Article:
Privacy Ref Blog

Social Engineering is a Massive Problem

Recently, a large number of YouTubers and other celebrities have been “hacked” or lost control of their accounts.  The truth of the matter is that they aren’t being hacked, but instead the person taking control of these accounts is just having others do it for them.  The people and groups helping them are not who you think.  They are not hackers, black market data dealers, or even criminals, but they are customer service representatives and other professionals who are meant to protect your data.

Social Engineering: Laying Blueprints for Mayhem

Social engineering is the act of manipulating others to act in a certain way.  In the most basic example, you pretend to be something you are not to gain access to something you would not normally be able to.  In the case discussed in the introduction to this blog, it is phone providers.  The bad guys start by calling the cell phone service provider of their target.  They then state that they are the person they are targeting or another employee of the provider.  They are then provided the access they needed, either through a reset password or access a SIM card.  The target’s information is now available.  This means things like phone calls, texts, and possibly emails are now in the hands of someone who means to do harm.

Let the Games Begin!

Once our so-called hackers have this information, they gain access to accounts, changing passwords and ownership of these accounts over to themselves.  Sometimes it is as harmless as renaming every video on a YouTube channel, simply showing off or bragging about their deeds.  Other times they are not so innocent, taking money from financial accounts, deleting entire accounts, or using the account to spread links to malware or other malicious sites.  Even if you are not a YouTube celebrity, this can still affect you or your business.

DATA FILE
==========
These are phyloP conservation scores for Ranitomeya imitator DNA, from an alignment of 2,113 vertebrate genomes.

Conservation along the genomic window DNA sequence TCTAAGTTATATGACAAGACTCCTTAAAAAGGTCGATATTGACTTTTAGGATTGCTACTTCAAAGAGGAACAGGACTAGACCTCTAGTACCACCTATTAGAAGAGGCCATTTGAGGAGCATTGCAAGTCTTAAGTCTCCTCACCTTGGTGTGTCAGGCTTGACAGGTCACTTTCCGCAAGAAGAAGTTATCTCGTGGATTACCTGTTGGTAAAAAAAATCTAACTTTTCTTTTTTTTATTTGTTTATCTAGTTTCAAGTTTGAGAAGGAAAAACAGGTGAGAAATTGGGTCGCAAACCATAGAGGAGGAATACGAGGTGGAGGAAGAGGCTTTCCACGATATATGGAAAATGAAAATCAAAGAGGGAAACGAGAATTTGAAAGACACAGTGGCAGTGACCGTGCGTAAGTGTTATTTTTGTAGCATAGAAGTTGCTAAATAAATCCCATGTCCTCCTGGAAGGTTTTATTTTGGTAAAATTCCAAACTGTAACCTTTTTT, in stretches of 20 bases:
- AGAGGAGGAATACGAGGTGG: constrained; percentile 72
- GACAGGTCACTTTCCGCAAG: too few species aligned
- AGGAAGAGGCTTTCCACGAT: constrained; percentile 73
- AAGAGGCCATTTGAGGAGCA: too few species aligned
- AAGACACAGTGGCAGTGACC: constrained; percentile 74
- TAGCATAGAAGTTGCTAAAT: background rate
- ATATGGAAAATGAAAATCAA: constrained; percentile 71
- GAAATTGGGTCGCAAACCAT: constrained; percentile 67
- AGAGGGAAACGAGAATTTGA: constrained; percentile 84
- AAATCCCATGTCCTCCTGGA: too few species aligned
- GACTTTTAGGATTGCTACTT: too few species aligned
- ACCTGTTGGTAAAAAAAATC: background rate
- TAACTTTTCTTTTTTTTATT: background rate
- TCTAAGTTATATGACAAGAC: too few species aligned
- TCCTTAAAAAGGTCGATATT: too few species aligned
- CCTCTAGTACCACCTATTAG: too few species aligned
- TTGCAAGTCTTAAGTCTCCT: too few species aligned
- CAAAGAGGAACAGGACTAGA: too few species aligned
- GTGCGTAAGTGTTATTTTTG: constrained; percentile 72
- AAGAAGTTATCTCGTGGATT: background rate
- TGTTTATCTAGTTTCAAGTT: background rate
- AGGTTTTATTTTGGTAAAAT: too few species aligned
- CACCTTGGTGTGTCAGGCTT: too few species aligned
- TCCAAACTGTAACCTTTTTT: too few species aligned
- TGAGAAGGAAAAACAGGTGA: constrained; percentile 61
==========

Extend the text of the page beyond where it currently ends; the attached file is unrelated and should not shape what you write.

Protection = Awareness!

So how do you stop this?  How do you protect yourself or your customers from these kinds of attacks?  The answer is very simple and you most likely already do some of these things.

First, you need to make sure employees verify everything when working with someone who is not in person.  If the hacker claims to be another employee, ask for the name of their manager, an employee badge number, or any number of pieces of personal information all of your employees would know about themselves.  It might take a few seconds to complete this verification, but a data breach will take a much longer time to control.

Next you want to make sure that if you use knowledge based questions, they are good questions that are not openly known.  Asking for a mother’s maiden name, the name of a pet, or the school they attended may seem smart, but many of these facts can easily be found through social media.  Facebook is a treasure trove of information when you need to answer a security question.

Use questions that are obscure but easy for a customer to remember.  Being creative here is only going to help you in the long run. A good practice is to have each employee create their own questions and answers. If it is a customer that is involved, ask them about a recent transaction.

Finally, train your employees on these policies at least annually.  It doesn’t take long to make sure they refresh themselves on the basics of protecting customer information or how to verify who they are communicating with.  It is also good to train them on what schemes they may have to deal with, understanding the privacy metagame.

Privacy Ref provides consulting and assessment services to build and improve organizational privacy programs. For more information call Privacy Ref at (888) 470-1528 or email us at

Posted on July 25, 2016 by Ben Siegel

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